Recourse to pawn credit was part of the survival strategies of lower income families in pre-modern Europe. Short-term lending against collateral was ubiquitous, but concerns about interest charges – deemed usurious – aroused considerable social and religious tensions. Placing pawnshops under public control was a way of affording borrowers a degree of protection against high charges. The most successful institutionalization of community-based pawn banks (Monti di pietà) began to catch on in late Renaissance Italy. These new agencies not only extended credit to those who had no other source, but in the main they did so according to ethical rules. Comparing norms and dealings of a selected number of successful pawn-broking institutions, located in northern and central Italy, this paper will explore both the magnitude of the phenomenon and the evolution of the trade. Throughout the early modern period Monti remained the focal point of a large poor and middling clientele, yet they expanded their services, to attract better off customers. It will be argued that administrators worked to reconcile opposites: services to more affluent households aimed at expanding credit and at reducing costs shouldered by the working poor, contributing to long-term urban social stability.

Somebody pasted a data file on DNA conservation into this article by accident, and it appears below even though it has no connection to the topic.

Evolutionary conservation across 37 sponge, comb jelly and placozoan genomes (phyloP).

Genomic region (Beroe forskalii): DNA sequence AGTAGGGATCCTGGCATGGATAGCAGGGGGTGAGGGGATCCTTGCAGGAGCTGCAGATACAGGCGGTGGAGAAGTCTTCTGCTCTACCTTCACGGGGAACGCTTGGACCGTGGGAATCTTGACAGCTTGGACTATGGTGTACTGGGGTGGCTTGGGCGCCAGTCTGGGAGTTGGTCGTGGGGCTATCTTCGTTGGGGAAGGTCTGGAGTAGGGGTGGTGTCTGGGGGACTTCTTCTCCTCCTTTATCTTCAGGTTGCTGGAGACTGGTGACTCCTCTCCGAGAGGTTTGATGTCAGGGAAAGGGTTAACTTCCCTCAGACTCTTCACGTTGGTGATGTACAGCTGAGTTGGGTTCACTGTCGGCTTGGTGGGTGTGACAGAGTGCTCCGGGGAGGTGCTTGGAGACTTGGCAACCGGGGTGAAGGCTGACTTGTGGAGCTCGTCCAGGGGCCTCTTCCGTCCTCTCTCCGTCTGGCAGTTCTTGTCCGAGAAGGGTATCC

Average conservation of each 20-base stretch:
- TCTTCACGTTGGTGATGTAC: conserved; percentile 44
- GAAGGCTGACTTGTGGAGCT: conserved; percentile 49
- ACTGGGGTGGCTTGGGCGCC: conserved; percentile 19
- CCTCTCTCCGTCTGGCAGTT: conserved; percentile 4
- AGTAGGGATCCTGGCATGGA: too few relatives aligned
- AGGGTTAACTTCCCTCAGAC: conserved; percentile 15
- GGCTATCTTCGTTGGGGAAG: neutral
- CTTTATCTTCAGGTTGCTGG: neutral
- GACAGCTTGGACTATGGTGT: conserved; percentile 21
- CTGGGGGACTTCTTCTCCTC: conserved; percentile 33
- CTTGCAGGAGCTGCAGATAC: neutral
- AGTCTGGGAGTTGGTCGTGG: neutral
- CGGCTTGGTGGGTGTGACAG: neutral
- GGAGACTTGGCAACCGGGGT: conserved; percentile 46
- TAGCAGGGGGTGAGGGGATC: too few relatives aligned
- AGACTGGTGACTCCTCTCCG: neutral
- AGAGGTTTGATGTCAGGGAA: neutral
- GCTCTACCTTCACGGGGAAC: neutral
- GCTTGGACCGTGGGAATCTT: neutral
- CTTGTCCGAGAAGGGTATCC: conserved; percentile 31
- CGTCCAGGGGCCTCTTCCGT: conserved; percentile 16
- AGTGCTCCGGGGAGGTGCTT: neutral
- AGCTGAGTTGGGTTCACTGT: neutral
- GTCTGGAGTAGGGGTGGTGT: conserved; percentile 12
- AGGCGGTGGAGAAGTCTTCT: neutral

A comparison of Microcredit Practiced by the Catholic Monti di Pietà and the Orthodox Monasteries in Eastern Europe
Lidia Cotovanu - Romanian Academy of Science